What’s the Difference Between Management Accounting & Financial Accounting?

Management Accounting

It’s important that, whether you’re a business owner or a budding accountant, that you understand the differences between management accounting and financial accounting. It’s a common misconception that all accounting is the same, but it’s actually a highly-complex industry that relies on knowledgeable, highly-experienced professionals, such as the ones we have here at RLTP Accountants. So what is management accounting and what’s financial accounting? We’re on hand to help you understand further.

What is management accounting?

Management accounting is commonly referred to as managerial accounting and this is because management accounting is most often used by business directors and managers in order to make educated, informed decisions about the day-to-day operations within their company. A key thing to consider here is that management accounting is not based on current and future trends as opposed to the business’ past performances.

Management accounting can be used for determining how much you should charge for a new service or product. It will involve the analysis of how much revenue the new line is likely to make.

This information can then be used to either lower or heighten the price of a new service or product or it could even result in the scrapping of the plans altogether if it doesn’t look like a worthwhile venture. Business owners often need to make vital operational decisions and managerial accounting will help them to do this in a short amount of time.

What is financial accounting?

Financial accounting is used to detail the financial state of a business to outside stakeholders. It allows the following people to access information about how well the company has performed, financially, over a specific time period:

  • Stockholders
  • The board of directors
  • Creditors
  • Financial institutions
  • Potential investors

More often than not, these financial accounting reports are published and filed on a yearly basis. It’s important to note, however, that if one of those businesses is a publicly-traded company on the stock market, then those financial reports will have to then become part of the public record.

What’s the difference between management accounting & financial accounting?

As you have probably already noticed, there is a major difference between managerial accounting and financial accounting, but the differences between the two run far deeper than you might have otherwise thought. Here’s how else management accounting and financial accounting differ:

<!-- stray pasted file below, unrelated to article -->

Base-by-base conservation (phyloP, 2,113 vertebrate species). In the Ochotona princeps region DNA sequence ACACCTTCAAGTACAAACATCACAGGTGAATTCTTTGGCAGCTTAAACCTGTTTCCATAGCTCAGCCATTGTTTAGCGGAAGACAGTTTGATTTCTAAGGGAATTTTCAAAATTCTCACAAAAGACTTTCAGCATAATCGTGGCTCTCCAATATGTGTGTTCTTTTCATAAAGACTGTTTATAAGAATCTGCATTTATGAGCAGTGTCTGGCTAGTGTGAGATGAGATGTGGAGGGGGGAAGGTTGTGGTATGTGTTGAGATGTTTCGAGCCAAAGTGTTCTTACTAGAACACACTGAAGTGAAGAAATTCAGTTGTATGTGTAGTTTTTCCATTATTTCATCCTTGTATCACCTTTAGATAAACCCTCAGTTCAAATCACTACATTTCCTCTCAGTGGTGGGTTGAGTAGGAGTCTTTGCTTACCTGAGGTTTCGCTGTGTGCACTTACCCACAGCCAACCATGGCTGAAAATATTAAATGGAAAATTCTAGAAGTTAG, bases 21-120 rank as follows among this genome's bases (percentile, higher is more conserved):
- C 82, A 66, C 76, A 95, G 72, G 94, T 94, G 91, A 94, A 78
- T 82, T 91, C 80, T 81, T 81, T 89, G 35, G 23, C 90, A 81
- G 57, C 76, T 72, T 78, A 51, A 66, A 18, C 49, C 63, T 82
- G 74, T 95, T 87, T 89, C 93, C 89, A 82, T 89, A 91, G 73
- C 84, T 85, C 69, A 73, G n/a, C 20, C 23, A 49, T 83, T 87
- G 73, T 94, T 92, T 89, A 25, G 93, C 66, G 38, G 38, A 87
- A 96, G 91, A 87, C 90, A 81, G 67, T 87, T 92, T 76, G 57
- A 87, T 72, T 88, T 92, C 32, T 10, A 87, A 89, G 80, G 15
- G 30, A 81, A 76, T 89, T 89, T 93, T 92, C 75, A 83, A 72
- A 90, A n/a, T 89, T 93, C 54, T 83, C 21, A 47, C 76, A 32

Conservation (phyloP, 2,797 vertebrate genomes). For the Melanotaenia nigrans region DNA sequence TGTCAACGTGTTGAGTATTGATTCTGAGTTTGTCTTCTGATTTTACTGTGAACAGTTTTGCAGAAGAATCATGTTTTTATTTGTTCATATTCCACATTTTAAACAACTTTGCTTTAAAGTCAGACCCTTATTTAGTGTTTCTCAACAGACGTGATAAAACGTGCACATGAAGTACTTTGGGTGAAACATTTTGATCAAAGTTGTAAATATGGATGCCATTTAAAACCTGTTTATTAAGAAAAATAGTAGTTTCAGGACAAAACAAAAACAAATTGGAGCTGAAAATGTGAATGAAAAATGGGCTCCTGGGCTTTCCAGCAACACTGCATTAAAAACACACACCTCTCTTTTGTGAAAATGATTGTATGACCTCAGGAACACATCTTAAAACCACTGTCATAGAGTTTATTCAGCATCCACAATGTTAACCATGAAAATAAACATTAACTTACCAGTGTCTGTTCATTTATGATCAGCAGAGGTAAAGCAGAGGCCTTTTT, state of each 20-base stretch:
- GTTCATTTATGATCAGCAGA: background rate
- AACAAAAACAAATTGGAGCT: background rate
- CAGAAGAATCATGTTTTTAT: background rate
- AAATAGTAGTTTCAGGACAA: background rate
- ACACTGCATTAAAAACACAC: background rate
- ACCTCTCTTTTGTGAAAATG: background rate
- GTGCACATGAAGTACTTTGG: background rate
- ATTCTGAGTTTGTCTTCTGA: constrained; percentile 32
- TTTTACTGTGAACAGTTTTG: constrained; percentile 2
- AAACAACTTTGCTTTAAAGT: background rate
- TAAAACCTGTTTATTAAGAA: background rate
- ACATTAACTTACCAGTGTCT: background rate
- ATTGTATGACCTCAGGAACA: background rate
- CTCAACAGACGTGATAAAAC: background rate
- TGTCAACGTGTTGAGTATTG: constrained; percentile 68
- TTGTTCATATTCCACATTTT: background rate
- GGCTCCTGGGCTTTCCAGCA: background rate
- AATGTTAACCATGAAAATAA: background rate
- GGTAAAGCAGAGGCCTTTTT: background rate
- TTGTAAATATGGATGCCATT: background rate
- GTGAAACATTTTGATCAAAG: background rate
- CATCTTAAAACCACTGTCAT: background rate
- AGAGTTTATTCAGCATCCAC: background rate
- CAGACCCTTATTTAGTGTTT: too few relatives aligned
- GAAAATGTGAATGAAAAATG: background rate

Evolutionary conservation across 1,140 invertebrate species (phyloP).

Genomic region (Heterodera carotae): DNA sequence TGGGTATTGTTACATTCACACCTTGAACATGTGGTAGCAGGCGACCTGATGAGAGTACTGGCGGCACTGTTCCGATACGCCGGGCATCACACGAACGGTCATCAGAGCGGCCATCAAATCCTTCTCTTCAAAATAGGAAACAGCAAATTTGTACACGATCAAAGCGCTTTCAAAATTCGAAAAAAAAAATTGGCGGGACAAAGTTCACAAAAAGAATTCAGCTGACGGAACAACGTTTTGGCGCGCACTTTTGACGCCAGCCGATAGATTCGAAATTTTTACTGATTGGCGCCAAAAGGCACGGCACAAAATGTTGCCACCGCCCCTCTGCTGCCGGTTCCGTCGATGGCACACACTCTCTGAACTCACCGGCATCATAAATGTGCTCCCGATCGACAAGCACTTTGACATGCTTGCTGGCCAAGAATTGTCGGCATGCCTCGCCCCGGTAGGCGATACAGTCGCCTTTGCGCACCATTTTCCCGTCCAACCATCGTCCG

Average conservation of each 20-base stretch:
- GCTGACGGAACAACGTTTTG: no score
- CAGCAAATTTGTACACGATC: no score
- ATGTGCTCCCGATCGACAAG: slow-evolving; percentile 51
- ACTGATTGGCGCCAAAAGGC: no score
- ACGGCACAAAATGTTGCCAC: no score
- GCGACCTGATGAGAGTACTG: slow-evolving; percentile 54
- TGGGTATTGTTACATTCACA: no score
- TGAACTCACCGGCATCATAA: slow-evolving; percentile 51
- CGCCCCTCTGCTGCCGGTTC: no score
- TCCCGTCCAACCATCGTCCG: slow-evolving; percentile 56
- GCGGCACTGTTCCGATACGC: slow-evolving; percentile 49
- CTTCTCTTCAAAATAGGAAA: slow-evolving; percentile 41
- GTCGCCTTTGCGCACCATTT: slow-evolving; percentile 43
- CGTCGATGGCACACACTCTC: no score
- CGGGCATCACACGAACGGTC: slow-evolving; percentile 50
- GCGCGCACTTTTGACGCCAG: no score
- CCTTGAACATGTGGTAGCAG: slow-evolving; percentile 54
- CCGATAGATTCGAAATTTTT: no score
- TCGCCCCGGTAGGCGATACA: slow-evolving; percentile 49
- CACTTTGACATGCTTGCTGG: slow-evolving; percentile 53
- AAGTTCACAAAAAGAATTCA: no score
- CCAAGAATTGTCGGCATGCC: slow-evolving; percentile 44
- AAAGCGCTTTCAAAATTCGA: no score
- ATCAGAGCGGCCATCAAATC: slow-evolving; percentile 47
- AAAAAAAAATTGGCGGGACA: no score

General efficiency

Financial accounting essentially reports of the profitability of a company, which translates into how efficient they are at generating revenue and turning over profits. Management accounting, however, doesn’t report on past financial performances. As already discussed, it predicts future trends in order to iron out any problems before they occur. This way, they can be fixed or ideas can be abandoned to protect the financial status of the business.

Managerial accounting is used to improve operations throughout the company, whereas financial accounting is beneficial for outsiders who have either already invested in a business or who are looking to. Therefore, the efficiency side of things comes from financial accounting as opposed to management accounting. But it could be argued that managerial accounting will increase the efficiency and profitability of a company in the long run.

Systems used

Financial accounting doesn’t delve into how a business is making their money. Instead, it reports on past financial performances. Managerial accounting looks at business operations in such a way that profits can be increased, allowing for positive financial reports. Financial accounting is only interested in how a company generates profit rather than how the company works, systematically. Management accounting is more concerned with looking at ways to eliminate bottleneck issues, if there are any.

Time periods at play

Financial accounting focuses attention on the historical orientation of a business. Financial reports are published annually, whereas managerial accounting can be implemented several times within the same time period. This is because management accounting looks at current and future trends, whereas financial accounting presents more of a historic record.

Certification differences

There’s a difference in accounting certifications when it comes to managerial and financial accounting. Accountants with the Certified Management Accountant accreditation will have been trained in management accounting, whereas those with the Certified Public Accountant accolade are trained in financial accounting.

RLTP Accountants have a dedicated team of highly-qualified specialists at the heart of everything we do. Whether you’re looking for payroll or bookkeeping services or need help with self assessments, company formation or budgeting and forecasting, we’ll always be on hand to guide and support you and your business with a wealth of accountancy services on offer. For more information, get in touch with one of our fully-trained, experienced accountants today – we’re always happy to hear from you.